Former Prisons A.C.E.O. breaks his silence
Former Assistant Chief Executive Officer of Prisons and Correction Services, Maiava Vi’iga Fuimaono, says he has forgiven Police and Prisons Commissioner, Fuiavailiili Egon Keil.
“I forgive him,” Maiava said during an interview with the Samoa Observer, where he broke his silence over his departure.
The ill feeling between the two men began in late March, soon after the Police Commissioner had taken over the prison service after the breakout of 29 men from the Tanumalala Prison.
“What happened to me was devastating,” said Maiava. “I was at my lowest point, but I have chosen to move on from here and leave the past where it is.”
Last week, the Minister of Police and Prisons, Tialavea Tionisio Hunt, confirmed that Maiava had submitted his resignation after making ill-considered remarks of a lighthearted nature in the wake of a 23 March Tanumalala Prison breakout.
A total of 29 prisoners escaped the facility which led to the Commissioner's move to terminate the services of the Assistant C.E.O, following the resignation of the Commissioner of Corrections, Taitosaua Edward Winterstein.
Maiava, who is from Lotopa, confirmed his resignation has been submitted to Cabinet.
“And it does not matter whether the Cabinet will accept it, I am not going back.”
He then shared with the Samoa Observer the events of the day that led to his dismissal.
“It was an unexpected situation,” said Maiava who’s worked at the Prison for over a year.
The situation involved him meeting the newly appointed Commissioner of Prisons and Police, Fuiavaili'ili Egon Keil, and his team.
“And it would have been easy if I had violated any aspect of my contract or being insubordinate, I would have certainly taken the lead and bowed out [of my own accord].
“We met for the first time and [the Commissioner] came in with his team of [high ranking staff] and introduced everyone.
“I felt that it’s only fair that I introduce my team and there was tension in the room (with the mass prison break [only] a few days before). I wanted to break the ice.
"And humorously, I said (in Samoan) I should introduce my staff in any case we get into a fight at least you know who you’re up against, (magaia fo’i le introduce aku ole makou team, a ke’i ua kakou ka’ua’i misa se kaimi a lea ua kakou masagi).”
Maiava said his “joke” turned things sour unexpectedly.
After the tour of the prison facilities, he and three other high ranking Police staffers, were called by the Commissioner and that’s when he was informed that he was fired.
“The Commissioner claims that my comments created friction between the Police and the Prison staff. And I apologised and made it clear that was not my intention, but it was too late," Maiava said.
“I left and thought hard about what just happened and I was at my lowest. I was humiliated in front of a lot of people. My pride kicked in and this made it worse.”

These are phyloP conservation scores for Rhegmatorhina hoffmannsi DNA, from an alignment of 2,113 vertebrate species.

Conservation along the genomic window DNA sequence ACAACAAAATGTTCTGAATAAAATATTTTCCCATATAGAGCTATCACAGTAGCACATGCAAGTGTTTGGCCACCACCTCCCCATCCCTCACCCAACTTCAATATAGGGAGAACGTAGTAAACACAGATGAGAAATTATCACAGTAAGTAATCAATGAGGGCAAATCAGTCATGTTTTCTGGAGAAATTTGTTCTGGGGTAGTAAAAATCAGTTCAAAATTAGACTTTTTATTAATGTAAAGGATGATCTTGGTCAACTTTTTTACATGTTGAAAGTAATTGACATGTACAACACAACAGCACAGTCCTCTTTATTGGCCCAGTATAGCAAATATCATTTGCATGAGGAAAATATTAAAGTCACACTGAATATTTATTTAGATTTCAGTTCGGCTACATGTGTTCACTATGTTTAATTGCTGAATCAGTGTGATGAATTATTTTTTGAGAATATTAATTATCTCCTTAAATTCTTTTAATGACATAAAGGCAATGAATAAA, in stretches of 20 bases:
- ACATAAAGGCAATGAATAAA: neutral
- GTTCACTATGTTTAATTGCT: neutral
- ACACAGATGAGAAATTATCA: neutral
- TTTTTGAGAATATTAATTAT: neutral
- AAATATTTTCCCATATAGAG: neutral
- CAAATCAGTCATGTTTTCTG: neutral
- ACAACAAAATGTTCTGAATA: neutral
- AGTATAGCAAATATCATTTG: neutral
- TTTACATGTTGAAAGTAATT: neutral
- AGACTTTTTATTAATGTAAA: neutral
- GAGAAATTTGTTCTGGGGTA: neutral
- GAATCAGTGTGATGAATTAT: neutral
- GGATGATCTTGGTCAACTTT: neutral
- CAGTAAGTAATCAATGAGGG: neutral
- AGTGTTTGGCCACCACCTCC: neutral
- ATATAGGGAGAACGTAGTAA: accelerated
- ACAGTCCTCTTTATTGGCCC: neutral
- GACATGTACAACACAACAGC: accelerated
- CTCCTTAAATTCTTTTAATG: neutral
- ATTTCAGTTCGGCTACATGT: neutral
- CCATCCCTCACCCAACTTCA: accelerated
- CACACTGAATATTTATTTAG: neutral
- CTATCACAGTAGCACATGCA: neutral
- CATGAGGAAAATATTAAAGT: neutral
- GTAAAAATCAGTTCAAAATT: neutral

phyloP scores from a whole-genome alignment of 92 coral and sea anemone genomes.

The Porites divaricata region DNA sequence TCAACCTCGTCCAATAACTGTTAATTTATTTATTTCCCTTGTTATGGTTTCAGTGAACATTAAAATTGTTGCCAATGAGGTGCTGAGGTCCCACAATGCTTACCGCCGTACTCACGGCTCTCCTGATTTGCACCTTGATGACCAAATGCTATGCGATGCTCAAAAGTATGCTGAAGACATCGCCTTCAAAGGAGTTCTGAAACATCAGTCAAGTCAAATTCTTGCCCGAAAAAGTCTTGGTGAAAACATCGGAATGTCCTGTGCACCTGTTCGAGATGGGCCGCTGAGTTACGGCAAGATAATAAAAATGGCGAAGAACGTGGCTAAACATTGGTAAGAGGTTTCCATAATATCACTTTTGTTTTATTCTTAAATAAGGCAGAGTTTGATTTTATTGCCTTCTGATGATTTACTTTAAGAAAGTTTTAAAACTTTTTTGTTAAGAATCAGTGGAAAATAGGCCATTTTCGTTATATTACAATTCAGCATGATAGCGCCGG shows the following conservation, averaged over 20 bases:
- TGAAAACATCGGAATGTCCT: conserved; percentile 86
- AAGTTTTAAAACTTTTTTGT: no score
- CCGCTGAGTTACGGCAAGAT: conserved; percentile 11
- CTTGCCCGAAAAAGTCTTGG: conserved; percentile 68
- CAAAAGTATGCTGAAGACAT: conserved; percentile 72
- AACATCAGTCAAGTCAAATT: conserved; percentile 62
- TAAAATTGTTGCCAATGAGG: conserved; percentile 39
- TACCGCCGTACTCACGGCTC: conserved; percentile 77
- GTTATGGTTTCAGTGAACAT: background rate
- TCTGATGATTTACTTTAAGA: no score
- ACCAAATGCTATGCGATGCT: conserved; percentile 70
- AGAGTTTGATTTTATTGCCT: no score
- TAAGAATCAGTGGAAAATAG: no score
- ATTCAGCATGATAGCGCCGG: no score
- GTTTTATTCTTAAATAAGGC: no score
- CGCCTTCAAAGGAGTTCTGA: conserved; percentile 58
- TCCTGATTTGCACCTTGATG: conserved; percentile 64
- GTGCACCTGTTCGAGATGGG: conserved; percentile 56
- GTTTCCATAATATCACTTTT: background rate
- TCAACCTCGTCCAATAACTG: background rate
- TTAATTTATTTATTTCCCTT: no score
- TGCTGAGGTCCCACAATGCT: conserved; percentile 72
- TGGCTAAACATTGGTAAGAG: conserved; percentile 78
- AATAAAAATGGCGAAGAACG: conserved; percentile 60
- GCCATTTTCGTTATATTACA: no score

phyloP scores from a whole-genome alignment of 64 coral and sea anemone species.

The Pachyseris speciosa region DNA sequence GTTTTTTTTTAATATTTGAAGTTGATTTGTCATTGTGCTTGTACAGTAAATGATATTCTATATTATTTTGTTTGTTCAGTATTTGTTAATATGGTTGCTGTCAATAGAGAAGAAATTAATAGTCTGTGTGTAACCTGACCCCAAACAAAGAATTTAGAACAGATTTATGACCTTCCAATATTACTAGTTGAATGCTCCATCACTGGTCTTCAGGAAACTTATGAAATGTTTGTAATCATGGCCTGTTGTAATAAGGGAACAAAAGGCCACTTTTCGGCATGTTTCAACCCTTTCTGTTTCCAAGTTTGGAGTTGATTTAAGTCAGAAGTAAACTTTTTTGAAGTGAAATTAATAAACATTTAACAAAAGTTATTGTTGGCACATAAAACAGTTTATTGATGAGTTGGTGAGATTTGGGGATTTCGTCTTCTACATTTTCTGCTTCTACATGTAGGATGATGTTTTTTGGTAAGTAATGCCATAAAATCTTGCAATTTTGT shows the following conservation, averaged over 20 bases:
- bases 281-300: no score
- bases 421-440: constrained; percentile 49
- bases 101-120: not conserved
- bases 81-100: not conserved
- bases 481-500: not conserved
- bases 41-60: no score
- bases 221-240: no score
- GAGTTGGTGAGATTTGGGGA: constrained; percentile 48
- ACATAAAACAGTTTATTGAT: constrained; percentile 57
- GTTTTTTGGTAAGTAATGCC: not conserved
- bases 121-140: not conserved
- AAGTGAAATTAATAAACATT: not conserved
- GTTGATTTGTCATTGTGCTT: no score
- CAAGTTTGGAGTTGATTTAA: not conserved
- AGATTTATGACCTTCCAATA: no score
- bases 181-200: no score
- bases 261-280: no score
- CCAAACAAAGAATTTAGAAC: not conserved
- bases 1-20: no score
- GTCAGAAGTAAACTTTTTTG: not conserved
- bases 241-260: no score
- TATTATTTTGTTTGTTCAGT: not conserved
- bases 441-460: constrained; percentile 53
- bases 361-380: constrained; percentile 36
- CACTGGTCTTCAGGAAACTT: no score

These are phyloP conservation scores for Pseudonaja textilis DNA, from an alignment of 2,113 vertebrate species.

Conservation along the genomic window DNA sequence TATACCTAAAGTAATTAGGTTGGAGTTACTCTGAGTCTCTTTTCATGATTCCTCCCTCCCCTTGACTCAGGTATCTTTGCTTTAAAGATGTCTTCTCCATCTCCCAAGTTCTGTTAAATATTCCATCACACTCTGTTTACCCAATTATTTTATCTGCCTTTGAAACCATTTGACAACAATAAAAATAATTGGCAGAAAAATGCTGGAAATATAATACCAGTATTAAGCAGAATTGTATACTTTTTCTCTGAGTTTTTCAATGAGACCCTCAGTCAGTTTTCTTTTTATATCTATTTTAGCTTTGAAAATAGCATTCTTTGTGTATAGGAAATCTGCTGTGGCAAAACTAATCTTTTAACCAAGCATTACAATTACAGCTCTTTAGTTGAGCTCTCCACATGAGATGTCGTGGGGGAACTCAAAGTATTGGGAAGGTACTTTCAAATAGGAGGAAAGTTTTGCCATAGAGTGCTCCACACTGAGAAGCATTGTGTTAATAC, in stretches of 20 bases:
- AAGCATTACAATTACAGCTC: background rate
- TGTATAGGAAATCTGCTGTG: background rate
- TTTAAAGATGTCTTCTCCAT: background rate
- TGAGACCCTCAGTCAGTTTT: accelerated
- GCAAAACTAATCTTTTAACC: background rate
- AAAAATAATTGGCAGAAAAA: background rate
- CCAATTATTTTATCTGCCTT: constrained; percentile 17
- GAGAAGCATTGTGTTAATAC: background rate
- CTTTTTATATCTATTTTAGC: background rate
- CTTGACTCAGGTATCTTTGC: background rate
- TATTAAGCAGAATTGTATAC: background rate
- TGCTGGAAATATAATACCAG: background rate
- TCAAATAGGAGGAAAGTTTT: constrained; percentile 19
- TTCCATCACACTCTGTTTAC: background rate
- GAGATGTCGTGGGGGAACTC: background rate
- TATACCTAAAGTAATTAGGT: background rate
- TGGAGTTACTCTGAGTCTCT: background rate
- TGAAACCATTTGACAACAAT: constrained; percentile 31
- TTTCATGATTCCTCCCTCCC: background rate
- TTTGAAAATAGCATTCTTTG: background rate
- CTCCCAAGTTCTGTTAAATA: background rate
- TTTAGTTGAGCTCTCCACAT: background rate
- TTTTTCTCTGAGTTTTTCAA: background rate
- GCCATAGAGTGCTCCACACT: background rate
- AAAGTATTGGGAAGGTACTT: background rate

Things changed upon meeting with the Prime Minister, Tuilaepa Dr. Sailele Malielegaoi.
“I met with the Prime Minister and he said this issue is an added burden to the Government that’s already facing a bigger predicament: the coronavirus,” he said.
“That really got to me. The Government has far more imperative issues they are dealing with to protect our people from the coronavirus. They don’t need to deal with me and my issues.
“I went back home and reflected on a lot of things and I started working on my farm. When all else fails, go back to your roots, it is not the end of the world.”
Maiava said he did not deserve the Commissioner’s backlash, but he’s moving on not because he couldn’t fight back, but because it was the best option for everyone at this particular time.
“I swallowed my pride and submitted my resignation,” he said.
“There were no legal grounds to fire me, but I will not pursue litigation against the Government.
“I don’t want to get any money this way; if I get money from my farm, at least it's clean money and my conscience is clear and I am free,” said Maiava who’s been a public servant for 20 years.
Maiava hopes that his situation will somewhat help other people facing the same predicament.
“I don’t want to let my pride dictate how I live my life. If I fight this in court, I will have to spend a lot of time and money and for what--- to save my pride? It is not worth it,” he said during the interview.
In response to questions for comments the Commissioner of Police said: “For Prisons, as with police work, professionalism, integrity, and discipline are expected from all members, regardless of rank.”
ces, Fuiavaili’ili Egon Keil, are intended to settle a dispute.